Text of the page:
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I feel like a system like this has two primary pros. First is that it makes for a vast amount of ways a player can customize a character. Generally games that implement a system like this have tons of things you can get each advancing you a bit. These ways for the most part are extremely easy to implement being just data and math. 

 

I disagree, at least when it comes to the type of 'customization' you're referring too. It really depends on the type of game you're playing. If it's a competitive rollercoaster like WoW, then most people are going to pick some kind of optimal build within a specific role (tank, dps, etc), so you'll mostly see the same few archetypes running around. A sandbox RPG allows people to pick different kind of specialties (crafter, builder, combat focus, etc), though almost everyone will try to max the most 'useful' skills either way, given enough time. If you want players to build a unique character mechanics wise, you'll need to build a game with a game-world that supports and rewards creativity, and you have to give players these tools right from the start. It's not something you can do with mere systems, rules and formulas.

 

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The second is I feel like it prevents players from rushing to "max level". Often times mmo developers spend a lot of time crafting worlds and stories only for the majority to rush through them not because they are bad or the player doesn't want to experience them, it is just the player wants to keep up with everyone else and do the content his friends are doing or get to where his friends are.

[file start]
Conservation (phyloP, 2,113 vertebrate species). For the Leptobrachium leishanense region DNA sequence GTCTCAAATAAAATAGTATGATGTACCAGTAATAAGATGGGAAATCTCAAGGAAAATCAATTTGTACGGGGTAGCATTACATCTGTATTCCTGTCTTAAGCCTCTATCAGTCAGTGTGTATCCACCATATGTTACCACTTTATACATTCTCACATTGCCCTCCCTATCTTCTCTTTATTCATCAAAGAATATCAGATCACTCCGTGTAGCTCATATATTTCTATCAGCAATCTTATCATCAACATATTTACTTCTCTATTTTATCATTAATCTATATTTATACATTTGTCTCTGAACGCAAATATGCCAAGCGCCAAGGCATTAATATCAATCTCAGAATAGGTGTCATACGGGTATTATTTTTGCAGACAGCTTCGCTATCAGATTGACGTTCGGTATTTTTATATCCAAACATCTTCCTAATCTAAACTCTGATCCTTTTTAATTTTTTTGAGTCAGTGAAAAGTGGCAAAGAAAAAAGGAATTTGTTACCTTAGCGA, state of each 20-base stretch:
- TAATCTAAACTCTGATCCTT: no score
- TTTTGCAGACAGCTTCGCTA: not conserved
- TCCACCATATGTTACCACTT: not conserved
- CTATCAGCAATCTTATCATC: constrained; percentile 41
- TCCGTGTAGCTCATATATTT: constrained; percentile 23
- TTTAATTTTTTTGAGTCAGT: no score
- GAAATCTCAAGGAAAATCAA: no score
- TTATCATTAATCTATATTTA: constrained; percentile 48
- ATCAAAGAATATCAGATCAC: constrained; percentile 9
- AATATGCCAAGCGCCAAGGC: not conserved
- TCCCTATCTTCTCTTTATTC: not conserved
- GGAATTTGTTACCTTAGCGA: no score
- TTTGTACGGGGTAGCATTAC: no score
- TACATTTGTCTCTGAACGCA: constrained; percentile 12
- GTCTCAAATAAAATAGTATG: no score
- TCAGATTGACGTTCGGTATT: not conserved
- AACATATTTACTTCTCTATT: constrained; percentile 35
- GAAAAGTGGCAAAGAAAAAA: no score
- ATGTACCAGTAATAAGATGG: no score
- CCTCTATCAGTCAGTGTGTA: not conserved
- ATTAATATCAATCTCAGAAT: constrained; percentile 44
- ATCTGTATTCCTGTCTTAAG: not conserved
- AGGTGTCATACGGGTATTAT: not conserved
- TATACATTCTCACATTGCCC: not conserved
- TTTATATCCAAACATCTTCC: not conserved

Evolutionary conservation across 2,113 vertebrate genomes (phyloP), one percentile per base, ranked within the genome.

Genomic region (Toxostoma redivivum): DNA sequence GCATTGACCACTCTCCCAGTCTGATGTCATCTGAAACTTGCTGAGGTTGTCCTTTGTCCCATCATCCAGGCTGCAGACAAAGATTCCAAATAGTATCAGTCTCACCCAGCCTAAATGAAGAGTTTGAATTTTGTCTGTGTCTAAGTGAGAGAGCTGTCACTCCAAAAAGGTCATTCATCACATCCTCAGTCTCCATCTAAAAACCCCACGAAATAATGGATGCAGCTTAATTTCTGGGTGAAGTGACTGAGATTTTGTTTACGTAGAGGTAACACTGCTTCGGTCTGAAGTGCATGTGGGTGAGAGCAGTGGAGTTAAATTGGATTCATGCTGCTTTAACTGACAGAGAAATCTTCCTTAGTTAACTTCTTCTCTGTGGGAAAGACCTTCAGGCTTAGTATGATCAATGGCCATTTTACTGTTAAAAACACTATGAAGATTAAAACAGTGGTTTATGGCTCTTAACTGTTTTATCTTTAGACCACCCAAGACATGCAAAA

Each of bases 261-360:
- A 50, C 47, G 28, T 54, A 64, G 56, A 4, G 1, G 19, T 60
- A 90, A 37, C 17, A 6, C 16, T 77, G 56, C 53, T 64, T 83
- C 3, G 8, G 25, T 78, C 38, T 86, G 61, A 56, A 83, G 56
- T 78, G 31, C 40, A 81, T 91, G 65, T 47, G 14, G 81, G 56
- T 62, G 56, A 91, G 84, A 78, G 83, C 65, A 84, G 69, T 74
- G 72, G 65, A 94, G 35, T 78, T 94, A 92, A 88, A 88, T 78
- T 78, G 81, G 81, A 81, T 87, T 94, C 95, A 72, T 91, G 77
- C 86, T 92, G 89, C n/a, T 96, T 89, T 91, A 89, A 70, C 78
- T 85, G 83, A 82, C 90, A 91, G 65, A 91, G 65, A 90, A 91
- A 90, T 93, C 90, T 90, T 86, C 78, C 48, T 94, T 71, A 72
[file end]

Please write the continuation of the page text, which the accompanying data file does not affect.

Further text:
You can't force people to 'enjoy' your game world if they don't want too. If someone is only interested in the grind and advancing towards the end-game, and you won't let them get to that point by their own efforts, they simply won't play.

 

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The main con of a system like this is what I call "Prison Syndrome" . This is when a player simply maintains an account or character to advance and doesn't experience the game world. The player feels like they shouldn't play because they aren't good. So they wait out a "prison sentence" until their character is good enough to join the real world. Often times players find that sense they haven' been accumulating wealth then they have no way to experience the game at their characters current stage of advancement and they typically leave the game shortly after.

 

That's one problem, sure. But I think most people won't even bother to go that far. They make a character; find out that they can't advance by their own merit and will simply quit playing. Why bother making a character that they don't want to play for a month? By that time, they'll have forgotten about your game and are already playing something else.

 

If you want players to make unique characters and enjoy the setting and the writing of your game world, make this the focus of your game. Reward people for creative thinking and exploration instead of putting them in an even smaller box.

Edited by Skaveron